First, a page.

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Minister: It's time to increase the minimum wage and here's how we'll do it
Ged Nash on why the Low Pay Commission is being set up and why the minimum wage should rise.

Yesterday, the ‘super junior’ jobs minister Ged Nash launched the applications process to serve on the Low Pay Commission. This new body’s main task will be to recommend the appropriate rate of the national minimum wage, but the Labour TD explains why it’s time for an increase anyway. 

THE COUNTRY IS doing better. Businesses, in the main, are doing better. It’s time that workers too do better and feel the impact of our recovering economy in their pockets.

It has been seven years since the minimum wage was increased in reality. Some 73,000 workers across this nation currently earn €8.65 per hour, according to the CSO.

In 2011, in the last days of the Fianna Fáil-led administration, that government slashed the minimum wage by €1 to €7.65. They would have us believe that this was a job creation measure.

The reality is that this callous cut neither created one more job nor improved the fiscal situation of the country a jot. All it did was make life even harder for those struggling to get by on the minimum wage.

I’m very glad that one of the first acts of this government was to reverse that cut and reinstate a rate of €8.65.

Now, I believe, it is time to examine the National Minimum Wage rate again.

Let me be very clear. I would like to see the National Minimum Wage progressively increase, if the economic circumstances, demands of job creation and social conditions allow. The National Minimum Wage represents the floor beneath which no working person should be allowed to fall.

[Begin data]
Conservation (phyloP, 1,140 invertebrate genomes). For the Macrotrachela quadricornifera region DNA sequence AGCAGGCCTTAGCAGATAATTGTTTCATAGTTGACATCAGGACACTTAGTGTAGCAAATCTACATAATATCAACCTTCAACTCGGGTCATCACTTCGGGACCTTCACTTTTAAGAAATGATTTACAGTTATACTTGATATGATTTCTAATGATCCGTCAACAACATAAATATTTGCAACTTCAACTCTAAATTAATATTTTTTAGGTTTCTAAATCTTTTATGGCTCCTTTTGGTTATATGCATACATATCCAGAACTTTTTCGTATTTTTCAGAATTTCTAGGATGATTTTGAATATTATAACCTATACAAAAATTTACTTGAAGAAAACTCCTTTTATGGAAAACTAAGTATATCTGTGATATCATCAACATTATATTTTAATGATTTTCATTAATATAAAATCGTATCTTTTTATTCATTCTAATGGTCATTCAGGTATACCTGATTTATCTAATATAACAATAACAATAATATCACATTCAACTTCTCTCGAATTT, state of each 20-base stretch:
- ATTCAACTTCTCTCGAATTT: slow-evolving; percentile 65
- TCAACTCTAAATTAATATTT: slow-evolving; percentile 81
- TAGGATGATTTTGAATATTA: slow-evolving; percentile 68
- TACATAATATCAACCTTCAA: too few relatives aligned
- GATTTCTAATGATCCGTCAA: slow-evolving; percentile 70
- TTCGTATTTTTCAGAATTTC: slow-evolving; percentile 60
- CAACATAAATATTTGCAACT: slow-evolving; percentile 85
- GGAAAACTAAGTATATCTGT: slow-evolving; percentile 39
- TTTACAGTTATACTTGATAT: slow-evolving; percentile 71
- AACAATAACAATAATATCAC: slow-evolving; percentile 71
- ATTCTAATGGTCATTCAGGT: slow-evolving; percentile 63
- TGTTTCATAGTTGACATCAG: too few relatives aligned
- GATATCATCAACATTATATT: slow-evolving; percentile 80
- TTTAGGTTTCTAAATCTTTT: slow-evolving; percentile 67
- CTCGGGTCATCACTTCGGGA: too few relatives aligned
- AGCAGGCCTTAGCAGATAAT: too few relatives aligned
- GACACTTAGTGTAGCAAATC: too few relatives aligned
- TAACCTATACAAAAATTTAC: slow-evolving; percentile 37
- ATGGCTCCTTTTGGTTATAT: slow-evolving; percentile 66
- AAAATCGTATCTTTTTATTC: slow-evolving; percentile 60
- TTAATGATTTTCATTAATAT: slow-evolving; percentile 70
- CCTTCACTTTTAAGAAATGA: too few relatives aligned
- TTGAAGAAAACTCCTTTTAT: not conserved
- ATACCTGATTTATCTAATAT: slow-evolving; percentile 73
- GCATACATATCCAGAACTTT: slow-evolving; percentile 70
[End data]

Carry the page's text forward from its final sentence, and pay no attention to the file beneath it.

But, what I do not want is to prevent any company from creating jobs. We are at one in this government in relation to the Jobs Agenda. Creating the conditions for job creation is our most important priority.

Ged Nash spoke to about the Low Pay Commission back in September: 

Video / YouTube

It is also important that these are quality jobs that are sustainable with a fair rate of pay. Work should always pay. This forms part of my dignity at work agenda and I believe that the Low Pay Commission is a cornerstone of this.

The Low Pay Commission was an idea of the Tánaiste Joan Burton’s and forms part of the government’s Statement of Priorities.

The Low Pay Commission will be a nine-member body made up of a chairperson, three representatives with a good understanding of the low pay sector, three from employers’ interests preferably from sectors where the minimum wage is relevant and two academics.

They will examine data available from organisations like the CSO and the Department of Finance. But, alongside this hard data I expect them to leave the boardroom and go and consult directly with people who are on the minimum wage or pay the minimum wage.

This real lived experience, I believe, will be vital when it comes to the Commissioners agreeing on an appropriate rate. I expect them as they try to reach a consensus on the rate to recall the first-hand experience of the cornershop owner from Louth or the fast food worker in Limerick.

It will be a challenging task – balancing issues like unemployment and employment rates, the impact of any changes to the minimum wage on employment, the cost of living and competitiveness and changes generally in income distribution.

That is why we are seeking high calibre people to come forward to serve on the Commission.

Anyone who is interested in serving on the Low Pay Commission can do so on this website in line with the government’s new policy on appointments to State Boards.

I expect the first meeting of the new Commission to take place in February, and for them to report back to me with a recommended National Minimum Wage rate later in 2015.

And, it is my intention that if the Commission recommends a new rate, I will implement that swiftly.

Gerald Nash is the Minister for Business and Employment and a Labour TD for Louth

Read: Here’s some good news if you earn the minimum wage

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